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– Kylesa – From The Vaults, Vol. 1 (Season of Mist)

Boxx Magazine | Kylesa – From The Vaults, Vol. 1 (Season of Mist)

Tuesday 01st October 2013,

  • The Kills Announce North American Tour
  • Purity Ring Remixes Lady Gaga’s “Applause”
  • Yamantaka // Sonic Titan Release “One” Video, Announce North American Tour
  • Pussy Riot Member Embarks on Hunger Strike

Kylesa – From The Vaults, Vol. 1 (Season of Mist)

Roxanna Bennett December 27, 2012

Overall Score

This twelve-song rarities collection from Savannah, Georgia’s sludge metal band Kylesa is targeted at rabid fans, featuring alternate and unreleased versions of songs, a couple of covers and one new track. If you’re not familiar with Kylesa’s catalog, From the Vaults is probably not the best starting point. If you’re already a fan, though, this release may give you some insight into the band’s influences, points of departure and moments of playfulness. 

“Intro” offers no hint of what songs follow and sounds more like a snippet than a song. “Bass Salts” and “Drum Jam” are not so much songs as solos. “Bass Salts” in particular is punishingly dull but fortunately short. “Drum Jam” is the dueling banjos of percussion.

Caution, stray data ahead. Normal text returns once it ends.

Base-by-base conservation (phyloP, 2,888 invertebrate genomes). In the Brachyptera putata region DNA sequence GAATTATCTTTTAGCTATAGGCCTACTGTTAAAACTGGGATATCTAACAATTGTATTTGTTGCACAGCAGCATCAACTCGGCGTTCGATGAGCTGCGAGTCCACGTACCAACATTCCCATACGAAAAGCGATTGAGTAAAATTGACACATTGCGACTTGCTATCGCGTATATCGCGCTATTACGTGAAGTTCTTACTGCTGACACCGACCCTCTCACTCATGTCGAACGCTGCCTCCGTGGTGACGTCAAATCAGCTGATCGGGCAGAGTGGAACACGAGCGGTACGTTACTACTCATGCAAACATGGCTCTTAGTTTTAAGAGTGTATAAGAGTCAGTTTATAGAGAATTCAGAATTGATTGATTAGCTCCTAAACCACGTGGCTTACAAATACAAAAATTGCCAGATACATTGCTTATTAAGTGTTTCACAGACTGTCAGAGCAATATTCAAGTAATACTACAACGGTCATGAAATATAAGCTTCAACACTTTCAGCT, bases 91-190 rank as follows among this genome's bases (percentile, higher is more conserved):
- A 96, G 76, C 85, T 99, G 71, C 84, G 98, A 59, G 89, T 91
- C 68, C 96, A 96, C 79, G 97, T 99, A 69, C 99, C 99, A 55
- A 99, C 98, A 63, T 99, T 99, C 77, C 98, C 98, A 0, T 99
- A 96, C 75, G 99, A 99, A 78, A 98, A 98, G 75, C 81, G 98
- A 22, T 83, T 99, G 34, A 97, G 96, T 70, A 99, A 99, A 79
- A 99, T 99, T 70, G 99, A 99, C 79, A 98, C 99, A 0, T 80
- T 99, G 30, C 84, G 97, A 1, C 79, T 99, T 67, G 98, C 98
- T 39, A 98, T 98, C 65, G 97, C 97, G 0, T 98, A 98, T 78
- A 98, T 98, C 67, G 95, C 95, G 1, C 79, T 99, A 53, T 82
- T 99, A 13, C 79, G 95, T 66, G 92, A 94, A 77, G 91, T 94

Kylesa’s cover of Pink Floyd’s “Set the Controls for the Heart of the Sun” is unadorned of the flourishes and subtleties of the original, taking the base melody and dragging it through mud.

Tracks like “Paranoid Tempo,” a chugging upbeat hardcore song, and the groove metal riffing of “Wavering” are fully-realized, decent songs. Other tracks give the listener an idea of what Kylesa is capable of, but seem more like failed lab experiments then ready-for-market drugs.

Kylesa offers unique variants of the typical sludge metal lineup with multiple vocalists and a pair of drummers. However these components are not necessarily deployed with complete success. When vocalists Laura Pleasants and Philip Cope are simultaneously screaming, the results are less interesting than when they explore their ranges such as in “End Truth” and the middle section of “Wavering.” Two drummers add more force to the bottom end but this probably translates better live than on recording.